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Clocked Speeds (Read 7115 times)
Johnny
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Clocked Speeds
Aug 17th, 2005 at 10:33am
 
Has anyone clocked the speed of a projectile cast from a sling? I've seen the charts on distance and such, but would like to know the speed of a projectile. I'm sure lead bullets would be the fastest and large rocks the slowest. Pro baseball players can throw a ball around 90 miles an hour.....
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Matthias
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Re: Clocked Speeds
Reply #1 - Aug 17th, 2005 at 12:20pm
 
I'm good for just about 50m/s in current trim, which works out to 112 mph. This is measured in various not particularily accurate ways that all support the value. From looking at ranges that people post, I'd say that most of the "medium" slingers here are in the low forties-50 range. Once you get into the mid 50s (m/s again), there is a transition in the type of flow over the glans in flight, and the drag on the projectile goes way down - getting over that "hump" is something to work on!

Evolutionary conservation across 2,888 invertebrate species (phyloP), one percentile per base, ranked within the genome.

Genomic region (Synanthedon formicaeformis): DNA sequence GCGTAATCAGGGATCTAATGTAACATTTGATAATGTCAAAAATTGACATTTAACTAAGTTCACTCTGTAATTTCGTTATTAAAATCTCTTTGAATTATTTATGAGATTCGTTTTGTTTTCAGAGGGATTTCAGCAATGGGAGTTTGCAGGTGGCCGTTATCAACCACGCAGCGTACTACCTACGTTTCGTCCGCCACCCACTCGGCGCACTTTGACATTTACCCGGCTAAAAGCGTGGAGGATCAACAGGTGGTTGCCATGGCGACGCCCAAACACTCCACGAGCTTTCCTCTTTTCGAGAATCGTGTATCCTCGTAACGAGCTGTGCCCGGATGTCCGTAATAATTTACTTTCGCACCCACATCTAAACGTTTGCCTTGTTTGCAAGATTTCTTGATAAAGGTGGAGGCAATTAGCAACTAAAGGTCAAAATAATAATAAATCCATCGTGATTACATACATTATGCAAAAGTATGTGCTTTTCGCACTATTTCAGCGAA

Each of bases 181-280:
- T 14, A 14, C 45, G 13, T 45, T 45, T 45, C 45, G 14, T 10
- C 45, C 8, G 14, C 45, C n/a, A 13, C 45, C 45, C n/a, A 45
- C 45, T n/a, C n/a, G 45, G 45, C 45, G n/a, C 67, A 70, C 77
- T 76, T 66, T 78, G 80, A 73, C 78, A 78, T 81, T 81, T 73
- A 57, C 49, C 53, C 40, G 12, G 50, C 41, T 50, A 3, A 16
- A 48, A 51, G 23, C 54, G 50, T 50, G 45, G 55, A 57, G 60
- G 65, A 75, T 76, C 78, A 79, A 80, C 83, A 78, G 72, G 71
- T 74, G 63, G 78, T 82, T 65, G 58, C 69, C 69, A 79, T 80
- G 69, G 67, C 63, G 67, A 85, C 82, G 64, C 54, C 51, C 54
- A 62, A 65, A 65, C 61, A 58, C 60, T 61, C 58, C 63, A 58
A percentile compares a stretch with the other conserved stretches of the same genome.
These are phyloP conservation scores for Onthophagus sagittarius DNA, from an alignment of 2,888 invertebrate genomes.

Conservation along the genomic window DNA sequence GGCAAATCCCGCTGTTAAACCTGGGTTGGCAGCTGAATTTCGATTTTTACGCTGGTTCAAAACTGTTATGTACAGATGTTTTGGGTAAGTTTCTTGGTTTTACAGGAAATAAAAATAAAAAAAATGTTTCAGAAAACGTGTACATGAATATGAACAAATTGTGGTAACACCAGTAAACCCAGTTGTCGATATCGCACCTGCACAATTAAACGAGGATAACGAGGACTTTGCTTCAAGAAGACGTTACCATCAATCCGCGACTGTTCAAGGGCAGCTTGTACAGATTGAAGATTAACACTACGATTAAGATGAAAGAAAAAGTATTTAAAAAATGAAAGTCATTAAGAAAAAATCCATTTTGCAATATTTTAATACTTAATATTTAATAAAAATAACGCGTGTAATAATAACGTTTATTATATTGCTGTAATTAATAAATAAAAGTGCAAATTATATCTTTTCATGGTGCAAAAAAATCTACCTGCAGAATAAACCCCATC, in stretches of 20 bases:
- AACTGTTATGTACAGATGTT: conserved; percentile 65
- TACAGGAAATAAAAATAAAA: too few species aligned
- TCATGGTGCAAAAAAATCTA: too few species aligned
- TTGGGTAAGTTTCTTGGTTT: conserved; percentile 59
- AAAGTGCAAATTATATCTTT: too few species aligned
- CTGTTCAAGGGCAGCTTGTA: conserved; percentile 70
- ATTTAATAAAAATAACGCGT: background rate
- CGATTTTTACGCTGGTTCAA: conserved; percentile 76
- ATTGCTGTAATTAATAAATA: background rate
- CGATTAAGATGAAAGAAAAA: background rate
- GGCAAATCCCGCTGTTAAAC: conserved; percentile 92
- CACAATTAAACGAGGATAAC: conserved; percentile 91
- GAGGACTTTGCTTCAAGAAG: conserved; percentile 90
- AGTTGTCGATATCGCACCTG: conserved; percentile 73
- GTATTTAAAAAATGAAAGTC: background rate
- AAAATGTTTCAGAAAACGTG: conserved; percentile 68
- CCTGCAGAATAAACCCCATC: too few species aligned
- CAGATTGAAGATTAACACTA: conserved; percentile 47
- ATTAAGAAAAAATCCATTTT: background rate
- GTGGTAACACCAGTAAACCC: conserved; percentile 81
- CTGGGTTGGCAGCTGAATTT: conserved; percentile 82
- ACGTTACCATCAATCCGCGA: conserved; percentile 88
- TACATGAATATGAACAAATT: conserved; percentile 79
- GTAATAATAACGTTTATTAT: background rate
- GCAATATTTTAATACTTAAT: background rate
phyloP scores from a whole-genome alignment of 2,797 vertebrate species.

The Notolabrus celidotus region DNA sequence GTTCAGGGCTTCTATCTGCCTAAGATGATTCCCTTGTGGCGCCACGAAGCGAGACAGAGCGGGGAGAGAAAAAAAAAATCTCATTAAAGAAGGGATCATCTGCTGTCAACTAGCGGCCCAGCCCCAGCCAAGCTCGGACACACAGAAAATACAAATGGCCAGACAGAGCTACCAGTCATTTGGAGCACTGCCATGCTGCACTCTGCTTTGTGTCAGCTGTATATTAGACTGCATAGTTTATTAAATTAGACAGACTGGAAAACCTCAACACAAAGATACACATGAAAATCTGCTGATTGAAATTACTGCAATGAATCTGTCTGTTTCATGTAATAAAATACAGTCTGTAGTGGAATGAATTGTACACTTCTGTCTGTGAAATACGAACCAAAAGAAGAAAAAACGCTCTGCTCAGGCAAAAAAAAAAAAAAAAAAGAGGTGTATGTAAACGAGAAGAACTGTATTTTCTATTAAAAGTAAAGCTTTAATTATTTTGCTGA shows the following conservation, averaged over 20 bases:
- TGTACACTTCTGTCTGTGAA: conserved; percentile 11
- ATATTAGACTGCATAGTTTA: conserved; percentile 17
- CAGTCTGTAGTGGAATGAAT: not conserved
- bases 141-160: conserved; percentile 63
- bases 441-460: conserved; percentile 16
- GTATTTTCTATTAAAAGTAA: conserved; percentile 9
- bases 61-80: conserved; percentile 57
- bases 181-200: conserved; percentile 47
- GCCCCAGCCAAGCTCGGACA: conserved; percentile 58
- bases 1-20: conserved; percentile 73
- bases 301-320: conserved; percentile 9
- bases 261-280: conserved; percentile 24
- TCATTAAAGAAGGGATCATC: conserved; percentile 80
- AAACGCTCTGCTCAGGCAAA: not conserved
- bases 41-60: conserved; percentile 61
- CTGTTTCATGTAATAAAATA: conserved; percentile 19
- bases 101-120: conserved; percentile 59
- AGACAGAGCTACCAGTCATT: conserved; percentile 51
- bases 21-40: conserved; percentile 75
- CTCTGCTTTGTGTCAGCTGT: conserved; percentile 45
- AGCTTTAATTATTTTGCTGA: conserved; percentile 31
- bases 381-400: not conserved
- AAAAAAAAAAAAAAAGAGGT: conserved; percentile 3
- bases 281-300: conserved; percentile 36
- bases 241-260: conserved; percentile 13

The density of the projectile should make no difference to the initial speed of the throw. The reason lead goes further is that is slows down less quickly once it is in flight.

Google will do conversions if you type in "50 m/s in mph" for example.

I really need to get back to my simulator project, and the ballistic pendulum, and Techstuf's new "sonic" speed measurement technique... We were making good progress there for a while, but have gotten distracted (and lost Hondero...)

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Re: Clocked Speeds
Reply #2 - Aug 17th, 2005 at 12:23pm